China Leads the World in Jailing Journalists

Photographer: Getty Images

President Xi Jinping’s efforts to crack down on corruption and general naughtiness in China have taken down many, from former security czar Zhou Yongkang to former porn-website proprietor Jiang Nianbing. Many of the accused and disgraced, including young socialite-turned-alleged-gambling-ring hostess Guo Meimei, have been prodded to give staged pretrial “confessions” on state-run television, lending the appearance of moral weight to the president’s sweeping anti-vice campaign.

The dramatic purges have hardly made Xi’s China more just or rule-abiding. Crucially, the Communist Party has taken steps to ensure that outside observers—such as skeptical journalists and independent microbloggers—are not given leeway to “out” corrupt officials or play watchdog amid the reform process. The government has increased censorship on Weibo, Weixin, and other social media, and it has instituted mandatory courses to train journalists in proper “patriotic” thinking. For those scribes that don’t get the message, the next step, apparently, is a police visit and jail time.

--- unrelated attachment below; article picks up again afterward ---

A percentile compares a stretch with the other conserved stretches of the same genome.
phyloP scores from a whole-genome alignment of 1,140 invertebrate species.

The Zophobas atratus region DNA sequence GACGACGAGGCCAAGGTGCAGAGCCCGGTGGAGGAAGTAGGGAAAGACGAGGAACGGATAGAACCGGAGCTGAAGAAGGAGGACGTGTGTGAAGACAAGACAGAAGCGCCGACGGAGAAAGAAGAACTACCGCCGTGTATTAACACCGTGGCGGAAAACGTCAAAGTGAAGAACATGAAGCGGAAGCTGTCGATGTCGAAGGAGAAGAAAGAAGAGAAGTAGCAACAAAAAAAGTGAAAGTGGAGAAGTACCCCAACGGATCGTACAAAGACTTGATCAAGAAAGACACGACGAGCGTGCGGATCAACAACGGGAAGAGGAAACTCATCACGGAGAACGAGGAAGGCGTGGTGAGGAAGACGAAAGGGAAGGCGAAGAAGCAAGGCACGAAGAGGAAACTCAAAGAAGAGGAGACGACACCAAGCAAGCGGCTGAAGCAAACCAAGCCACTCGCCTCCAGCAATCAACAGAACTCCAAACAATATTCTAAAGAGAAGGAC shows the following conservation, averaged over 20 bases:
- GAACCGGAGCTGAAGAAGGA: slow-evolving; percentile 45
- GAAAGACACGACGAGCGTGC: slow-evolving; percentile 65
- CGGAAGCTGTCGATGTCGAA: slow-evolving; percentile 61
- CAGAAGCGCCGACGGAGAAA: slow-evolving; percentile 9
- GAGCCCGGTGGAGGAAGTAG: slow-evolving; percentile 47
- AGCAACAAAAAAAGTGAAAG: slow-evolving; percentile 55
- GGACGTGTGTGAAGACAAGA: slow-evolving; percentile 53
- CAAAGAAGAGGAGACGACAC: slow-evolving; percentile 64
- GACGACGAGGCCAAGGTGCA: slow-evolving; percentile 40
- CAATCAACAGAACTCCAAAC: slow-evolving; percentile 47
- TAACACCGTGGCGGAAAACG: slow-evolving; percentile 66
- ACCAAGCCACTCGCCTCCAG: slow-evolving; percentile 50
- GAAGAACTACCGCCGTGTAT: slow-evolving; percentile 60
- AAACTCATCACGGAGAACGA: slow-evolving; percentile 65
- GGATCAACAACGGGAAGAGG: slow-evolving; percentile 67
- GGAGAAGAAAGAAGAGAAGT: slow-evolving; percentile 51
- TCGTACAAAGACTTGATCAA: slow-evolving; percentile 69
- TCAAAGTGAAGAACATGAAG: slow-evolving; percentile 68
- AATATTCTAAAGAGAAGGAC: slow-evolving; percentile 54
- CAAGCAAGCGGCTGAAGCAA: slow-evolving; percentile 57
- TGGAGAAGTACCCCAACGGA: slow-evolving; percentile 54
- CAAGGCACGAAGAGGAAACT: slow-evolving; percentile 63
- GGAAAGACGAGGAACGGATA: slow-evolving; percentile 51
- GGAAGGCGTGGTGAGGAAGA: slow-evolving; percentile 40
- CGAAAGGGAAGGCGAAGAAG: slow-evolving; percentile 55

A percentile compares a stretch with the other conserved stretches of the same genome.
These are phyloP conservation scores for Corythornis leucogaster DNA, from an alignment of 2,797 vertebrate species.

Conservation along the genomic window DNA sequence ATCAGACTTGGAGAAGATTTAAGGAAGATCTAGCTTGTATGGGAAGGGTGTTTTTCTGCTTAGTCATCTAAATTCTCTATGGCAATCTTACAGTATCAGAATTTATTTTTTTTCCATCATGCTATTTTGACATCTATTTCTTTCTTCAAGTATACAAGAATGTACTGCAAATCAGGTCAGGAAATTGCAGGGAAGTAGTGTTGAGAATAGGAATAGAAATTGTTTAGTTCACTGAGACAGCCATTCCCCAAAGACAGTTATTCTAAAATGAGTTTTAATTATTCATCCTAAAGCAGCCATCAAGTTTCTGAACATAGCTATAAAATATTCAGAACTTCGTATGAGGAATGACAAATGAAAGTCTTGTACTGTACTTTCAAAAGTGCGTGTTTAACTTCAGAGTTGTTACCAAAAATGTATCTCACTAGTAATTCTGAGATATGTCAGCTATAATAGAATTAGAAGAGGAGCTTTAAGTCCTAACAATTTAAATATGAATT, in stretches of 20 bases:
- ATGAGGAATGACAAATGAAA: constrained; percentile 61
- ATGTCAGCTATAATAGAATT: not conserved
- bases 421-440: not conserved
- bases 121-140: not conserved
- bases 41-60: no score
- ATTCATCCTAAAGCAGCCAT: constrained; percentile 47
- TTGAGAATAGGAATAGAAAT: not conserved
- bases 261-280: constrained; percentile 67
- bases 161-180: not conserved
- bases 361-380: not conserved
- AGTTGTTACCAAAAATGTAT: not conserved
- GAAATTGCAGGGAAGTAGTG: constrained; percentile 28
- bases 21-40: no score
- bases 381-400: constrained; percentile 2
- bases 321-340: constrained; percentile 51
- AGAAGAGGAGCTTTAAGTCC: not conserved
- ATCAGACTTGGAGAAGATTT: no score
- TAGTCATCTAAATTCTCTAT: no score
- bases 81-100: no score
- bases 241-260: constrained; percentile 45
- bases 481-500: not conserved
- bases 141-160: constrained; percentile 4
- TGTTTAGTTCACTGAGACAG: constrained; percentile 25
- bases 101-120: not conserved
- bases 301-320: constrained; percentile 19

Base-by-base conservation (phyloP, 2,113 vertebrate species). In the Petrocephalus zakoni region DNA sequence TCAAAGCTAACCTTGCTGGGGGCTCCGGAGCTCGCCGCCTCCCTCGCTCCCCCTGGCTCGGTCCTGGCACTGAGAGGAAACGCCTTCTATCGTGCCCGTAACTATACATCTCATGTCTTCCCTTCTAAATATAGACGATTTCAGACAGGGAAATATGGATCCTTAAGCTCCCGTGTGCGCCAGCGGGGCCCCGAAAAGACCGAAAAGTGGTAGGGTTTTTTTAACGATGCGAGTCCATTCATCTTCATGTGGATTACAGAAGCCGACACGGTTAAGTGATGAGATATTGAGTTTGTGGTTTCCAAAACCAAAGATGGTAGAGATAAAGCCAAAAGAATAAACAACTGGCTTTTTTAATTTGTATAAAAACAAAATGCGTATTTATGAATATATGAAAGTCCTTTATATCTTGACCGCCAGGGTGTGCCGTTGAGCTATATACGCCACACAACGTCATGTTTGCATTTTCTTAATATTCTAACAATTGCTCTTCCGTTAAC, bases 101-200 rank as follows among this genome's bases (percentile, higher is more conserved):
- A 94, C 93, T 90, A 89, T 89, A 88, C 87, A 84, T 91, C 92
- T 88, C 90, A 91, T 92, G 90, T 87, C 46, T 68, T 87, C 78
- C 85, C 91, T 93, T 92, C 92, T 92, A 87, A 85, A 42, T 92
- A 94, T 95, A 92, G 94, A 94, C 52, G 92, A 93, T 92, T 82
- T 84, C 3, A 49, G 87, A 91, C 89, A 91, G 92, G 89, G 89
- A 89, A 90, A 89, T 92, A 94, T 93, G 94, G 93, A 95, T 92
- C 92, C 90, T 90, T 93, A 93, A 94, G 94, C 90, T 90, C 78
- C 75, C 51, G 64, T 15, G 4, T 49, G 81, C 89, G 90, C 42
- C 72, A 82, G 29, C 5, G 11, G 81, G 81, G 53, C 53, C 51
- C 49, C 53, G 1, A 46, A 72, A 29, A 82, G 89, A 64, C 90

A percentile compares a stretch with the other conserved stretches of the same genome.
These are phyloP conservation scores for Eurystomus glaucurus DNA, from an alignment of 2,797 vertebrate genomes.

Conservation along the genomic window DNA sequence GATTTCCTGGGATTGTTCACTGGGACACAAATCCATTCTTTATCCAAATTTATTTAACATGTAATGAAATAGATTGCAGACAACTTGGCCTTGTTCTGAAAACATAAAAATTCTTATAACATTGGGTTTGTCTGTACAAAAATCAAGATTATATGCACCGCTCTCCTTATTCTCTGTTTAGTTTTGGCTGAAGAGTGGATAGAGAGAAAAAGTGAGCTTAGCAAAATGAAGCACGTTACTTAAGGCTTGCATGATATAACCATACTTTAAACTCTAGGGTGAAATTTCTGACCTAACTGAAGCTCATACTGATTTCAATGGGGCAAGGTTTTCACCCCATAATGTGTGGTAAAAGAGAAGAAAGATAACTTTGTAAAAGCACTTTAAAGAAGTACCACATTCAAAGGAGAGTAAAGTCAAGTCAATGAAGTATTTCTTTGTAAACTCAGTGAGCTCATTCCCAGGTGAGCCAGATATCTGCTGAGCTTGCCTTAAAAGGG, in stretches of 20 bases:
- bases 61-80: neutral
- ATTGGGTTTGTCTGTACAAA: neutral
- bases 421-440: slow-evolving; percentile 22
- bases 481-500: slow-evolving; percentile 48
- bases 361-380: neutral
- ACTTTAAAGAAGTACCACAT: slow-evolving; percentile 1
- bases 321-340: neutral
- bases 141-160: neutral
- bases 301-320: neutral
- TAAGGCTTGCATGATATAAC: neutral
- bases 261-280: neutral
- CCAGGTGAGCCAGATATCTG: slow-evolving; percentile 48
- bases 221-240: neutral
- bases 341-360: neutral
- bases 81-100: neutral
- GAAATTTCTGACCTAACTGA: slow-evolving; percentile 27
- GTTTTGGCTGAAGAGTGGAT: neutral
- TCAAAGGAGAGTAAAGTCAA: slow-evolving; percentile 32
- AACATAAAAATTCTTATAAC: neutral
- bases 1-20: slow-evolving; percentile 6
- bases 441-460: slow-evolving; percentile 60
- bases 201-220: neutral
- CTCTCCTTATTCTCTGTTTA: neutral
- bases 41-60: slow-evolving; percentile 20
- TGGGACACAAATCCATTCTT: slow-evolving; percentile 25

According to a report by the Committee to Protect Journalists, China has more journalists locked up than any other country. “The 44 journalists in Chinese jails are a jump from 32 the previous year,” the report reads, “and reflect the pressure that President Xi Jinping has exerted on media, lawyers, dissidents, and academics to toe the government line.” The charges under which the journalists are held are often dubious. For instance, in September, Uighur blogger Ilham Tohti was convicted of inciting “separatism” and sentenced to life in prison, despite the moderate and scholarly nature of his writing. He had often criticized China’s government but stopped far short of calling for Xinjiang’s independence.

Worldwide, CPJ counts at least 220 journalists in jail, up from 211 in 2013. Sixty percent are held on anti-state charges such as separatism, terrorism, or subversion. After China, the next offenders on the list are: Iran, with 30 jailed journalists, Eritrea (23), Ethiopia (17), and Vietnam (16). Syria and Egypt follow, each with 12 journalists in jail.

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